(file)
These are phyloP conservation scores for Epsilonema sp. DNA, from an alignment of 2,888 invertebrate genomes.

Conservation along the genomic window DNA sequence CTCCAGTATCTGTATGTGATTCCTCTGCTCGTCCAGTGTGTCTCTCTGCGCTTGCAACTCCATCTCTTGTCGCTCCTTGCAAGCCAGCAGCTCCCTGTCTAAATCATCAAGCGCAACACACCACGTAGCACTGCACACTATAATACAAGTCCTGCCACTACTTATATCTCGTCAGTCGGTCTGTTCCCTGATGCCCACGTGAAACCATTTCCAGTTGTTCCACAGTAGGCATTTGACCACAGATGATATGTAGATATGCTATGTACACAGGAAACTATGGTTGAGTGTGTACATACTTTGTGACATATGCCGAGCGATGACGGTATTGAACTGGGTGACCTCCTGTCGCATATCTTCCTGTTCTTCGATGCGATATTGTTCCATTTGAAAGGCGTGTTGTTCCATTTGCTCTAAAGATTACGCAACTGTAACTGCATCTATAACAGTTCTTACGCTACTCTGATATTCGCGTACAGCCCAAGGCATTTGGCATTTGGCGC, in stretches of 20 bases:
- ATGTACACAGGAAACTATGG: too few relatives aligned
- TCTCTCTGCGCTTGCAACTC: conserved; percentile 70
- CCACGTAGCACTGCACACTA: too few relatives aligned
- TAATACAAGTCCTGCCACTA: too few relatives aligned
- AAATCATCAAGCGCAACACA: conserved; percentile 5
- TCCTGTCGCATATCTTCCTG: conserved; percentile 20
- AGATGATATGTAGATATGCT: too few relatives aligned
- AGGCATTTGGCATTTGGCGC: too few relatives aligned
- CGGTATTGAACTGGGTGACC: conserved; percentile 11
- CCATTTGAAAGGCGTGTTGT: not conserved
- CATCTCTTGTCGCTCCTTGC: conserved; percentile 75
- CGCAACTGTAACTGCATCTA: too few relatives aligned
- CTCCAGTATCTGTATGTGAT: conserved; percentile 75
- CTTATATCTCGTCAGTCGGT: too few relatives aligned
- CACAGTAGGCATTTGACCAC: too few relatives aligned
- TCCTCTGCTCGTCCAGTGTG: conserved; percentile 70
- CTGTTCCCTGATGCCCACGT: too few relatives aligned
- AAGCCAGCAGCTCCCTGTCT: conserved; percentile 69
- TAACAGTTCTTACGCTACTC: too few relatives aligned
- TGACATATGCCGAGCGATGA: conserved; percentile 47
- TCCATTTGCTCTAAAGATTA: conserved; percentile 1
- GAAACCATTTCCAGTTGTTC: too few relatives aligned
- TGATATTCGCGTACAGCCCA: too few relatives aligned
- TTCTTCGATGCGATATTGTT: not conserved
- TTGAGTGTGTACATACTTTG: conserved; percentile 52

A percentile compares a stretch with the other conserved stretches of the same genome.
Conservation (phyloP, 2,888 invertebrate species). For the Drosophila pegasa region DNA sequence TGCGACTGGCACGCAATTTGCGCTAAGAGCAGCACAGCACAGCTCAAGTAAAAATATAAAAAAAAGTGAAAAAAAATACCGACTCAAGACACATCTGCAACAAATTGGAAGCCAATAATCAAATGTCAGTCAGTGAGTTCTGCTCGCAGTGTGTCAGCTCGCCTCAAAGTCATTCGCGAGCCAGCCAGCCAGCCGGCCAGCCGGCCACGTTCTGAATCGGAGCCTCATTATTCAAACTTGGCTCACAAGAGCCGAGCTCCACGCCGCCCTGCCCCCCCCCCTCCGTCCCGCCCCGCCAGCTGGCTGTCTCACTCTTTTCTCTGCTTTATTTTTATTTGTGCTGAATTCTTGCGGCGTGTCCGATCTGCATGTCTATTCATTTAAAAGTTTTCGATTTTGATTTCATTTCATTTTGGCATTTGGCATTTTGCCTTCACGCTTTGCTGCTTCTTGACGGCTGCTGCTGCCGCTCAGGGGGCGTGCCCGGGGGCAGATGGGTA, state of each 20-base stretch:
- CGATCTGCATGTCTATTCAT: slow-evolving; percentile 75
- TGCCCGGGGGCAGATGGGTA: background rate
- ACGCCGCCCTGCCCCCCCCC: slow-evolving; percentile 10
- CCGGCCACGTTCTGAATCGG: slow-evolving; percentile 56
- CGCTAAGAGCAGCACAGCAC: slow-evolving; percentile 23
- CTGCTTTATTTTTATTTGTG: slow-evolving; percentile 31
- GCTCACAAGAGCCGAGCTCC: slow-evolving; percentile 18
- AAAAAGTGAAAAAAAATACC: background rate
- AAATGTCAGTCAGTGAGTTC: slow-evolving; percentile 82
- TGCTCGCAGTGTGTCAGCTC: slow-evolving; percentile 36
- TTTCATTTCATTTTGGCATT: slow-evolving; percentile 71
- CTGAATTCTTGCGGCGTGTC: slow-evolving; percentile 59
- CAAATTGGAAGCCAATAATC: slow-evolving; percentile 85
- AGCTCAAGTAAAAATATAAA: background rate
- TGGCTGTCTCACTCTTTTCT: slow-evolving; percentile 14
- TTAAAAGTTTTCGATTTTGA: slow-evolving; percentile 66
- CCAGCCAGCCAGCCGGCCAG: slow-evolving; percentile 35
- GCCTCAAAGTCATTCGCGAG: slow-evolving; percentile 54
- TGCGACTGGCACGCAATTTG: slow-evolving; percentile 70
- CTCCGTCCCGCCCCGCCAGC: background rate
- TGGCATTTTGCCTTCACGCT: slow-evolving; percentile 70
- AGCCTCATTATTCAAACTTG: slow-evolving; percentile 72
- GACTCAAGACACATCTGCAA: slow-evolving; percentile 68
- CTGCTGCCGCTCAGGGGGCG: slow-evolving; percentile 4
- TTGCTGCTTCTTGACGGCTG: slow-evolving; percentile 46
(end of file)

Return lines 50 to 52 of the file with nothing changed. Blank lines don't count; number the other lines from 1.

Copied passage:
- TGGCATTTTGCCTTCACGCT: slow-evolving; percentile 70
- AGCCTCATTATTCAAACTTG: slow-evolving; percentile 72
- GACTCAAGACACATCTGCAA: slow-evolving; percentile 68